Lynch: Dubious invitations risk turning the Zurich Classic from a fun week into a joke

The criteria by which fields are assembled on the PGA Tour is considerably more byzantine than over on LIV Golf, where competitors require only the blessing of Greg Norman and amoral ambivalence about the abuses and butchery of their princely benefactor.

The Tour’s official list has 39 exemption categories, ranging from the obvious (winners of majors and the FedEx Cup) to the arcane (PGA Section champions, players with 300 career made cuts). They’re ranked by priority and not every classification is used at every event. The Zurich Classic, for example, used 20 categories to compile its field, a trickier construct than usual since the tournament is comprised of 80 two-man teams.

The most opaque criterion has always been sponsor invites, in which those who write the checks are granted tremendous latitude in deciding who gets the call for a handful of spots. As a general rule, that’s fair. Sponsors ought to have a say in drawing attention to their tournaments and not be hostage to filling tee times from a pre-determined pecking order of pedestrian pros, even if the basis for extending invitations appears parochial.

In February, Ricky Barnes was gifted a spot in the WM Phoenix Open — a designated event with a $25 million purse — for no apparent reason other than that he lives locally and is popular with the event organizers.

But an exemption category intended to benefit a tournament can also be a detriment when improperly applied.

When two-time PGA Tour winner Michael Thompson was added to the field at the Zurich Classic, he chose as his team partner Paresh Amin, a 43-year-old military veteran with a beggarly record on mini-tours, and who shot 42-over-par in Q-School for the Mackenzie Tour.

“He’s become my really good friend,” Thompson explained to my colleague, Adam Schupak. “I haven’t had any success with a partner in the team format. If I was going to play a team event, I wanted to be with someone I really liked. He’s trying to play professionally and I wanted to give him a chance to experience a PGA Tour event, meet the equipment reps, meet the caddies.”

In the opening round of best ball, when scores are typically lower, the pair managed only a 71 that placed them 77th among the 80 teams. A 75 in Friday’s alternate shot format dropped them another two spots.

“These guys out here obviously have an advantage over me,” Amin told the Times-Picayune, the local paper in New Orleans. “They’ve been doing it their whole life. I’m just trying to crack the code and make it full-time out here.”

Somewhere, the ghost of Maurice Flitcroft laughs.

Thompson and Amin were spared the indignity of last place only thanks to another pair of sponsor invites: David Duval and John Daly. Zurich presumably hoped the name recognition of these former major winners would draw eyeballs to an event that sits in no man’s land on the calendar, wedged amid majors and designated stops. The tournament could boast some quality names — Cantlay, Schauffele, Fitzpatrick, Morikawa, Homa — but too many others who would be recognized only by job-seeking caddies or alert process servers.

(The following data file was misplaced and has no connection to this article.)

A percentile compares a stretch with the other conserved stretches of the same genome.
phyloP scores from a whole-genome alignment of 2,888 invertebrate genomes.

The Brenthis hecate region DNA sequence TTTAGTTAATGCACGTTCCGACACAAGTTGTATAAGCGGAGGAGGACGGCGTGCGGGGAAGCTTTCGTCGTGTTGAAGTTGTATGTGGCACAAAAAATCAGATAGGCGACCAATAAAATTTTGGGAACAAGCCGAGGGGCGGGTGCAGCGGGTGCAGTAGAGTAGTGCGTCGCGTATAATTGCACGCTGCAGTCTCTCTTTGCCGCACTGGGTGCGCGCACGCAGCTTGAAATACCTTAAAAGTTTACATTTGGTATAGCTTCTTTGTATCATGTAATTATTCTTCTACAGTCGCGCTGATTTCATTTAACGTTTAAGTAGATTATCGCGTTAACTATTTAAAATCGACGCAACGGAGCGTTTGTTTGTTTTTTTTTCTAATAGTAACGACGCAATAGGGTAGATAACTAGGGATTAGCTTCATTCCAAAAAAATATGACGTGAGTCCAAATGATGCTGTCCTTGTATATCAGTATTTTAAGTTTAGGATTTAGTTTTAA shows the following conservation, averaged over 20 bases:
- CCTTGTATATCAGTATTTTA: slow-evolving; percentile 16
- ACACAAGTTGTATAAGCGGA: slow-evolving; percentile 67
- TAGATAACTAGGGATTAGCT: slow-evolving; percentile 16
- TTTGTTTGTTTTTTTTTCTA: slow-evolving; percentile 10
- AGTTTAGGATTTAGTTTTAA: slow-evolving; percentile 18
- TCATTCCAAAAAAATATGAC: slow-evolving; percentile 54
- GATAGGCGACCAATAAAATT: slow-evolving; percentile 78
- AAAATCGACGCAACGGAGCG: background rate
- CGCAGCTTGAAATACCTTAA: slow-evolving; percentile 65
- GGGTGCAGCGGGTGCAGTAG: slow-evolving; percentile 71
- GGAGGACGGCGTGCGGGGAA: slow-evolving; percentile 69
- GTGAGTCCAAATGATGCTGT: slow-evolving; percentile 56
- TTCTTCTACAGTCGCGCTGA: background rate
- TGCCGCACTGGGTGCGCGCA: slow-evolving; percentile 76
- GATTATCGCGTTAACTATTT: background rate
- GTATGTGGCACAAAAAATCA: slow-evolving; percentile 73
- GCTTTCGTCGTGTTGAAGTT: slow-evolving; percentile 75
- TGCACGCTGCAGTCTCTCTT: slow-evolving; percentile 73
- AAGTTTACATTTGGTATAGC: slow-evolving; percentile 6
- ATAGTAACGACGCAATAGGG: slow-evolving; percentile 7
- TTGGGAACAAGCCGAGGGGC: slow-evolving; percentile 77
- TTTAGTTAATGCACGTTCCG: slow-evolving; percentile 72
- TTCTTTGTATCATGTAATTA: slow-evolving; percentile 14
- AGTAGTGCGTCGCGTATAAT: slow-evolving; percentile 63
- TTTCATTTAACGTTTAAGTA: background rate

The problem is that Duval and Daly are woefully uncompetitive even on the PGA Tour Champions, much less a more demanding stage. Duval is 0-for-25 in cracking the top 10 in his senior career, while Daly has done so just once in his last 33 attempts. Predictably, their performance was execrable: rounds of 75-83 secured last place by 12 shots. Perhaps the few spectators who were imperiled by the team’s wayward shots enjoyed seeing the old timers, but there are ample reasons why some of their fellow Tour players might not.

Each member of the winning team in New Orleans earns more than mere cash: fully exempt status through 2025, 400 FedEx Cup points, spots in the upcoming PGA Championship, Charles Schwab Challenge and Memorial Tournament, plus entry to the 2024 Sentry Tournament and Players Championship. It’s a heck of a return for only hitting half of the shots in half of the rounds.

FedEx Cup points are the currency of the PGA Tour, and have never been more valuable. Only the top 50 in points will guarantee access to all of 2024’s lucrative designated events. Only the top 70 will secure playing privileges for next season, down from 125 in years past. Fewer players have guaranteed status as more fields are reduced in size. Points are precious, and so too is the opportunity to earn them. There is less room than ever for veterans who fancy a couple of days in the Big Easy and friends Michael Thompson wants to introduce to equipment reps.

Doubtless, there will be locker room grumbling if Alex Fitzpatrick — an invited non-member of the Tour — earns status by partnering his brother, Matt, to victory in the Zurich Classic on Sunday. Family ties isn’t one of the 39 official exemption categories either. That will at least be a debate about an invitee who proved competitively relevant and earned those rewards, rather than the no-hopers whose presence only served to exclude others more deserving of a shot.